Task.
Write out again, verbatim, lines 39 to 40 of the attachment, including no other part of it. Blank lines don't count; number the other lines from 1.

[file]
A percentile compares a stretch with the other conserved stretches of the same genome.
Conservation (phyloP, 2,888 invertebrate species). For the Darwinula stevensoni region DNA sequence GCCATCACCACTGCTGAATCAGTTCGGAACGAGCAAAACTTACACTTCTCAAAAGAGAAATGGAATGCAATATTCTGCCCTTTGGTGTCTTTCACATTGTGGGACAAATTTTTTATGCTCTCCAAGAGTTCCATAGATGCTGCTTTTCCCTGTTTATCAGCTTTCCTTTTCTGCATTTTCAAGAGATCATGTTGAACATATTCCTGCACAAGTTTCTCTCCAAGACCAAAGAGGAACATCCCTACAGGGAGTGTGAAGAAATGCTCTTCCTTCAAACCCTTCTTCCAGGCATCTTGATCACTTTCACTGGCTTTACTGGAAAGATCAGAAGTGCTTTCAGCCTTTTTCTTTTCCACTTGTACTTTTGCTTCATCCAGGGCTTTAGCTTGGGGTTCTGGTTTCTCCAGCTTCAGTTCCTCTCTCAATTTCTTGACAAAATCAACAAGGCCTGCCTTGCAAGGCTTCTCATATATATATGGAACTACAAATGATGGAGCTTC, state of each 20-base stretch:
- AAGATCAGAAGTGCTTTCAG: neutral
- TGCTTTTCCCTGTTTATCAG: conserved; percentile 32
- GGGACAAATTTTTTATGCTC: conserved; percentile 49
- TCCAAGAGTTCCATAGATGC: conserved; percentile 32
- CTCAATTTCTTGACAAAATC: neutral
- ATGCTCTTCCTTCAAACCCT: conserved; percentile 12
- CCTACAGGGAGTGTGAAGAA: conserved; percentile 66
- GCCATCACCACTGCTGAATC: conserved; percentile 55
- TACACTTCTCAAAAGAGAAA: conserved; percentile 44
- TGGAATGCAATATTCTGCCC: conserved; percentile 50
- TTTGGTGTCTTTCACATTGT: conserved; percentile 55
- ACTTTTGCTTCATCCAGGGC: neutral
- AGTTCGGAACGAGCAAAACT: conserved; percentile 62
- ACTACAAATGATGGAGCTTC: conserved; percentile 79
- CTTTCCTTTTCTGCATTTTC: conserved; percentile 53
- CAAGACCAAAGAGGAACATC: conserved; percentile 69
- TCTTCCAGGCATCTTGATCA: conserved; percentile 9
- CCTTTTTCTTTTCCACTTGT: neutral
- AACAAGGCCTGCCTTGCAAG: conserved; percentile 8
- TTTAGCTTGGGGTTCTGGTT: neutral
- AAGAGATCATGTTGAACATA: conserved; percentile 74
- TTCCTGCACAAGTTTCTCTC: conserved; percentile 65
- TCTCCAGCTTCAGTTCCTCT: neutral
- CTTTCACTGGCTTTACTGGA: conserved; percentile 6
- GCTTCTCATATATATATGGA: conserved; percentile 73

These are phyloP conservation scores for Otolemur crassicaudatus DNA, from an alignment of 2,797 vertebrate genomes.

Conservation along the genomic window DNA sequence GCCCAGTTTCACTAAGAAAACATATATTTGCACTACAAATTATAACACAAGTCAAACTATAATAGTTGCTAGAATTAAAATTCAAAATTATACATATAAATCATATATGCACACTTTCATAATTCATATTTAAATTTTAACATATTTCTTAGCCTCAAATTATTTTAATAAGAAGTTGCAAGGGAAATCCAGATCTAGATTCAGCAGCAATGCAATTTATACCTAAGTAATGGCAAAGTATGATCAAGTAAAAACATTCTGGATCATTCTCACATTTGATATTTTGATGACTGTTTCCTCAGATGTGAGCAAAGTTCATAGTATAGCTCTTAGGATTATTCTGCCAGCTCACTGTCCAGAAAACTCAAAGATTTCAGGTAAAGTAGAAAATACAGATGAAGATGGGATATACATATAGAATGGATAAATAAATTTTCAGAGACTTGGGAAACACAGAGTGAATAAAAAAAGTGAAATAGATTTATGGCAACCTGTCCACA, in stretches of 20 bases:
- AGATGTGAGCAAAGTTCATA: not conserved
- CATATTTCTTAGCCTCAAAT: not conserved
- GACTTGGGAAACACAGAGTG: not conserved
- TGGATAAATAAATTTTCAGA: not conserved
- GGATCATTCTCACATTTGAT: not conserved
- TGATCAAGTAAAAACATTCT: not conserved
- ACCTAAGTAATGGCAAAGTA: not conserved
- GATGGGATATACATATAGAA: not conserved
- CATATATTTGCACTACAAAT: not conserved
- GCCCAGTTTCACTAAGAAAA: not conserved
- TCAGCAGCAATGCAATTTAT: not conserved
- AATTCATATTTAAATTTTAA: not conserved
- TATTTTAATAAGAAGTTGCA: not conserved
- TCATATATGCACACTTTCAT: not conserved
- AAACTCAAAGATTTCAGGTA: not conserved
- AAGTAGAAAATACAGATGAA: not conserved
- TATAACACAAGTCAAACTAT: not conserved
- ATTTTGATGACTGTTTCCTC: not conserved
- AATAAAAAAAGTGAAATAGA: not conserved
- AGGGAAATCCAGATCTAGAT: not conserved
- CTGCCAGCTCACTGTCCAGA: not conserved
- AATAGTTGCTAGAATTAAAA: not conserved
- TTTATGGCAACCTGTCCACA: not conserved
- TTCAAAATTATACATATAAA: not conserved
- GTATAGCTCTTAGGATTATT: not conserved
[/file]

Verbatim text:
- GCCCAGTTTCACTAAGAAAA: not conserved
- TCAGCAGCAATGCAATTTAT: not conserved